Related: “Empowering Girls and Women Across All Our Programs”: Where is The Clinton Foundation Going in 2017?

At the roundtable, President Shalala said that the level of future involvement for Mrs. Clinton at the foundation is unclear, but that former President Bill Clinton and Chelsea Clinton have both re-upped their commitment and are ready to take the foundation in some new directions.

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“Empowering Girls and Women Across All Our Programs”: Where is The Clinton Foundation Going in 2017?

Photo of the Clinton Foundation’s playground work, enhancing learning in playgrounds across the country.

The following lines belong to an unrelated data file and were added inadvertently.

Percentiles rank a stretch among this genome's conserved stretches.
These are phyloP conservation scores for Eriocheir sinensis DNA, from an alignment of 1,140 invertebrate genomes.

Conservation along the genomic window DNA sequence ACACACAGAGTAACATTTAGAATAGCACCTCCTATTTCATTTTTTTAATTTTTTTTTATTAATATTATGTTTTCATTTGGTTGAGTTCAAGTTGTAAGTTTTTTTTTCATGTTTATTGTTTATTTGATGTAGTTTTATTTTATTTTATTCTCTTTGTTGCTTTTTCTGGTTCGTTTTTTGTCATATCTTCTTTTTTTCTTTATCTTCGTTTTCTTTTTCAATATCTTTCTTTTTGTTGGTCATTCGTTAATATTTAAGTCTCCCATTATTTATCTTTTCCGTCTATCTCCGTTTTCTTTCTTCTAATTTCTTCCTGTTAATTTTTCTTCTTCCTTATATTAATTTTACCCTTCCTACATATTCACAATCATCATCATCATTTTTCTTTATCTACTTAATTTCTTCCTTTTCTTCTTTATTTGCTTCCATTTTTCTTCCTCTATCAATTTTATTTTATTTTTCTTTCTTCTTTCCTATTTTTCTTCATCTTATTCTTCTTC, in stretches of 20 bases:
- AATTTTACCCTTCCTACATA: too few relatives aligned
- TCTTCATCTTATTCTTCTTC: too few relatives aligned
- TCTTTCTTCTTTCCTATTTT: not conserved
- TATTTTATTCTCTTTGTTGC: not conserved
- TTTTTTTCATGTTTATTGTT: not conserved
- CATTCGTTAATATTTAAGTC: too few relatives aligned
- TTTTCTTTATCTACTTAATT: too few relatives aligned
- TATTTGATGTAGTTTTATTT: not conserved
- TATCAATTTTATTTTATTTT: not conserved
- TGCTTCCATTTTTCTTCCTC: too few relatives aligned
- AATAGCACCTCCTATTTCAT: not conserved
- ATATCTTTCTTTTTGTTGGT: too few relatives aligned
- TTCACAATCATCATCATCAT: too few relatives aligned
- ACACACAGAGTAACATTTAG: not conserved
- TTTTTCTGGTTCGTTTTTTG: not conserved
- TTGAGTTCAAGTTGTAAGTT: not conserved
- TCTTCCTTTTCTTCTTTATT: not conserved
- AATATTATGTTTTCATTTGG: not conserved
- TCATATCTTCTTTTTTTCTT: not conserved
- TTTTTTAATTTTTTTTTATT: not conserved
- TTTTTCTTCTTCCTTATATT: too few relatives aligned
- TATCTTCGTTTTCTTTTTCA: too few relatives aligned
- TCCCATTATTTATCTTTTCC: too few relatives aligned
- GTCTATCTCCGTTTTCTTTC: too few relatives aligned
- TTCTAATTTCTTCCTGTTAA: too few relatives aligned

Clinton Foundation President Donna Shalala headlined the phone conference roundtable with this quote from Mark Twain: “Rumors of our demise are greatly exaggerated.”

In fact, said Shalala, “We’re alive and well and thriving.”

Shalala said former President Bill Clinton’s letter, which charts the Foundation’s path forward, depicts a “re-energized foundation, better positioned for the brave new world we’re going into.”

The plan going forward, in broad terms, said Shalala is to “build on what we know works,” while also “spinning off some of the programs that have grown to maturity.”